If the leak is coming from your boilers central heating pump, it is likely to be as a result of a blown seal. The seals on a pump can deteriorate over time and, in older boilers especially, it is common for them to blow.

If your boiler has been operating at extra pressure, this can also sometimes lead to a pump seal blowing.

To find out more about how to solve a blown seal on your central heating pump, take a look at our guide on fixing the most common central heating pump issues.

#3 – Auto-Air Vent

One of the failsafe’s built into your boiler is the auto-air vent. If the operating pressure of your boiler is too high, the excess pressure is transferred automatically to the auto-air vent.

Auto-air vent’s act on a pressurised valve. When this valve identifies an excessively high pressure, it releases some of that pressure. But it is fairly common for this valve to stick, especially if it hasn’t been used a lot, and this can cause not just excess air but also water to come out.

If that has happened with your boiler, you will find that you have water leaking from the top of the boiler but it will then drip down through the boiler casing and out around the pipes at the bottom.

To fix this issue safely, you will need to employ the services of a qualified heating engineer.

#4 – Boiler Connections

In some cases, our experts said they had seen examples of leaks being caused by boiler connections not being done up correctly.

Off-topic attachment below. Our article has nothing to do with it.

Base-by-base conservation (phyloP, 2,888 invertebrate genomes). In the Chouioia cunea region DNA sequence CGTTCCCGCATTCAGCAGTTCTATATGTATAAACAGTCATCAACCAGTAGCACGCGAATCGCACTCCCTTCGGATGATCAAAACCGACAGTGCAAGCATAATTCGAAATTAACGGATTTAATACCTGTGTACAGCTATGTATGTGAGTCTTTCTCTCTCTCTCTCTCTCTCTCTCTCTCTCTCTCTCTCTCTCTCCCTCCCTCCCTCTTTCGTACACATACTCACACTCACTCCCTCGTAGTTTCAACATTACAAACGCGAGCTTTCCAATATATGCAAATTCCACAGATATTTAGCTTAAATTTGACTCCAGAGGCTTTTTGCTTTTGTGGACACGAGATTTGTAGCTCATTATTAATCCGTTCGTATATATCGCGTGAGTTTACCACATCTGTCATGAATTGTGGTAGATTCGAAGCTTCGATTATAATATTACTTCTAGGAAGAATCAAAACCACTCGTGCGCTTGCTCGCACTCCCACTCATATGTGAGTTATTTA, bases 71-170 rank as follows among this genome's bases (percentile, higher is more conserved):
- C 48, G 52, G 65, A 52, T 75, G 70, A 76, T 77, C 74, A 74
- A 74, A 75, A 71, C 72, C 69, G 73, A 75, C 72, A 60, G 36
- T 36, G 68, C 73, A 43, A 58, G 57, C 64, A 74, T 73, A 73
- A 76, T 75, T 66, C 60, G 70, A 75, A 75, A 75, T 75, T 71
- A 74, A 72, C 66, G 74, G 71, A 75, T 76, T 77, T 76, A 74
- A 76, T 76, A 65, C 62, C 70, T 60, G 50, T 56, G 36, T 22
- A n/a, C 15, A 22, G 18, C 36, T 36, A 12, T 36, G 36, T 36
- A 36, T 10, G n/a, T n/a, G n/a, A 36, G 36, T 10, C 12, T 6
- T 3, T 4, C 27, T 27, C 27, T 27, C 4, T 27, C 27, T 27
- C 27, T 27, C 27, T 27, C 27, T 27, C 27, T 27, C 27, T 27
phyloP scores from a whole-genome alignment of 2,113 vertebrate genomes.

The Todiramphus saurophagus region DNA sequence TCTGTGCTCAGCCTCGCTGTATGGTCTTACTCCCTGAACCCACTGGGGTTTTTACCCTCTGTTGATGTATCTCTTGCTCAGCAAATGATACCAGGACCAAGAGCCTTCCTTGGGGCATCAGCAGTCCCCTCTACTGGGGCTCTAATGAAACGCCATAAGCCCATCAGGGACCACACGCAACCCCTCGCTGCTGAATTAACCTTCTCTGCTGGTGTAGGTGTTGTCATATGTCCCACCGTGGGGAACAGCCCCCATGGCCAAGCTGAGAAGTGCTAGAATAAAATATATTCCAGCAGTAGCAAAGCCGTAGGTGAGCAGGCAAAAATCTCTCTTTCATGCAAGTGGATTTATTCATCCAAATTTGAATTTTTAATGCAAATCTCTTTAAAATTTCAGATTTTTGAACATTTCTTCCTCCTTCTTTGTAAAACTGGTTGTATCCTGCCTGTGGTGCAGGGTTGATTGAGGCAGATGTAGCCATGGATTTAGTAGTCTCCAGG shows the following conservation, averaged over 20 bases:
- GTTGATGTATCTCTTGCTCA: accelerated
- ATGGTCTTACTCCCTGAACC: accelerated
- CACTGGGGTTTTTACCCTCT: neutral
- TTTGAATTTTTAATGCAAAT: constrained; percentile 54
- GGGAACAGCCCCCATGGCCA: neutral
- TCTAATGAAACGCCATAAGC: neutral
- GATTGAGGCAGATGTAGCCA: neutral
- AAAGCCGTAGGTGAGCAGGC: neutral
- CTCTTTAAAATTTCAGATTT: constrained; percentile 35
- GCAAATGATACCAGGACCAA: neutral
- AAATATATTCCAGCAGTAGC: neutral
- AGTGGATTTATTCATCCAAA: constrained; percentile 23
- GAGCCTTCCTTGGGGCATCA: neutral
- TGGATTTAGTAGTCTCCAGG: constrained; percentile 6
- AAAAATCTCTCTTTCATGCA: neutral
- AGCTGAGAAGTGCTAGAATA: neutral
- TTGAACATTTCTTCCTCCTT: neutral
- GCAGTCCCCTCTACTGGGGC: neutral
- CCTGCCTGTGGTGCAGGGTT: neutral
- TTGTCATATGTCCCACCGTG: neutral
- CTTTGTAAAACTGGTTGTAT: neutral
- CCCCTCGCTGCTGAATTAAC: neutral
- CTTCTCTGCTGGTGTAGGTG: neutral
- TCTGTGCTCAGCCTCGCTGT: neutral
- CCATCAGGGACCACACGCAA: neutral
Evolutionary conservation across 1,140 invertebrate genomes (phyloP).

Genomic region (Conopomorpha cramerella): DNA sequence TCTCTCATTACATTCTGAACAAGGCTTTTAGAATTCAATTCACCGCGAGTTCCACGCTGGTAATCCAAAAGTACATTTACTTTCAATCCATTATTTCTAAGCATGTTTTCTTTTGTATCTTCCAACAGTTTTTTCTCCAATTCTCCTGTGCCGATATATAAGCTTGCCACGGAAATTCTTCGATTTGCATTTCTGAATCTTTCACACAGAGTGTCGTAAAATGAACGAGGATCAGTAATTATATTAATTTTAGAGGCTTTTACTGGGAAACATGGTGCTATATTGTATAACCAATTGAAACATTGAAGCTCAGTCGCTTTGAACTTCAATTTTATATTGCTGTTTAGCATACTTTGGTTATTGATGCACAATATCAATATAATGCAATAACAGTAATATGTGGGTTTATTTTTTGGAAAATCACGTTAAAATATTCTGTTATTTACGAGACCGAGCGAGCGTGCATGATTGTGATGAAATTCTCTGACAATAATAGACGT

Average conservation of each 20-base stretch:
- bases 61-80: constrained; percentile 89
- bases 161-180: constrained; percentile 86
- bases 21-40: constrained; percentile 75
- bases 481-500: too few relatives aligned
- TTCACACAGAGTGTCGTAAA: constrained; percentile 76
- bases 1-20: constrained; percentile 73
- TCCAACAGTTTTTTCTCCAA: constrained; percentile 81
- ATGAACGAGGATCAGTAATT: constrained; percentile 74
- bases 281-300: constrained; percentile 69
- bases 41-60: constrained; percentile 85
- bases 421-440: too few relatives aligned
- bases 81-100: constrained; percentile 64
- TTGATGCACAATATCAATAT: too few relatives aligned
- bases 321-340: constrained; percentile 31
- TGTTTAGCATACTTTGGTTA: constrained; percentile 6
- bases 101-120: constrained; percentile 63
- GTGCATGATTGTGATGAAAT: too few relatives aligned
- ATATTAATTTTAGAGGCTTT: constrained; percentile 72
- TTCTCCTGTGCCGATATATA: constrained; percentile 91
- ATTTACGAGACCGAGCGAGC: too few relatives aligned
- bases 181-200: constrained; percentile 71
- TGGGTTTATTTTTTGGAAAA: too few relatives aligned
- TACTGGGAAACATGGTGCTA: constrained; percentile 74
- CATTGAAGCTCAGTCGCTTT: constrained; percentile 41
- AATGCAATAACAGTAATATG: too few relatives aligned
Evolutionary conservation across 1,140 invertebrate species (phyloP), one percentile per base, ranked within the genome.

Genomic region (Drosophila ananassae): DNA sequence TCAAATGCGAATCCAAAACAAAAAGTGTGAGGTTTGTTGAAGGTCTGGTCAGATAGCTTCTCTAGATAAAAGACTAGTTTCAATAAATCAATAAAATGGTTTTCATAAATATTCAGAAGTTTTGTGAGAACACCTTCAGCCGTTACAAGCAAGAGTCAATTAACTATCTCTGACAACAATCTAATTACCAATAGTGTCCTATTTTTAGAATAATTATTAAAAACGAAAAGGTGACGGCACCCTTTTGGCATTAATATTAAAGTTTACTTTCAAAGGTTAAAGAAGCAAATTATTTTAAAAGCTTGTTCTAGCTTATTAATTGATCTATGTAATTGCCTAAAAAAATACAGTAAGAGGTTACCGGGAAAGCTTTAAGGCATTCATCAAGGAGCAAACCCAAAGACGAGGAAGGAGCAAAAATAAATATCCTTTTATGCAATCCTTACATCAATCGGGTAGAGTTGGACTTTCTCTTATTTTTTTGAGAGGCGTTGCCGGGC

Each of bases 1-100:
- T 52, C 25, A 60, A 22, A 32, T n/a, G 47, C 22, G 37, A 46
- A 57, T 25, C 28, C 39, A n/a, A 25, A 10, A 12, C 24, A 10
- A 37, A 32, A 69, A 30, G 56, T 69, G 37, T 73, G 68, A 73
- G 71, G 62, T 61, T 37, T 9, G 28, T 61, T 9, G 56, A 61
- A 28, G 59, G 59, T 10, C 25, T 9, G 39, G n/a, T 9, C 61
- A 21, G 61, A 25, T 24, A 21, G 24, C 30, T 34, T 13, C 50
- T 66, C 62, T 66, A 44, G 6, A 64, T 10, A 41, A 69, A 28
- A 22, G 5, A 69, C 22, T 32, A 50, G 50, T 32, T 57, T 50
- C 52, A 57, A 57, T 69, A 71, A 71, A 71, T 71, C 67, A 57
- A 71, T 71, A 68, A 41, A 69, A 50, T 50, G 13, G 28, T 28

This is not a common problem and is most likely to be encountered with a new boiler that has not been installed correctly.

If you think this could be the problem with your boiler, you can usually fix it yourself. Just dab the connection with some kitchen towel to dry it and then leave it for a short time to see if the water reappears.

If it does, dry things again and then simply tighten the connection with a spanner. If this was the cause of the leak, you shouldn’t see any more water appear.

#5 – Heat Exchanger Corrosion

If you have an older boiler, a leak from the bottom of the unit could indicate that your heat exchanger has become corroded.

This is not uncommon and is, unfortunately, one of the few causes of a leak that is a major issue and is likely to be expensive to fix.

The only way to solve a corroded heat exchanger is to replace it with a new one and this is an expensive part and comes with expensive labour costs too. You will definitely need to employ the services of a gas engineer to do the job.

If your boiler is particularly old and out of warranty, you might want to consider whether it is worth replacing this one part or whether it would make more financial sense to invest in a completely new boiler.

A new heat exchanger is likely to cost you in the region of £500-£600. But if you head to an online boiler installer like Heatable, you can buy a brand-new boiler from a premium manufacturer for around £1,6955.

What kind of fuel does your boiler use?

Grab your fixed price online by 3PM, and get next-day boiler installation.

Worcester boilers installed from as little as £1,965.

The up-front costs are higher, but in the long run, this is likely to save you money and end up being a shrewd investment.

Visit the Heatable website now and fill in their short form (takes only 30 seconds) to get a fixed-price quote and see what a new boiler will cost you today. They can usually guarantee next-day installation on some models too.

#6 – Corroded Pipes & Soldered Joints

A final cause of a leak from the bottom of your boiler might not actually be the boiler itself at all.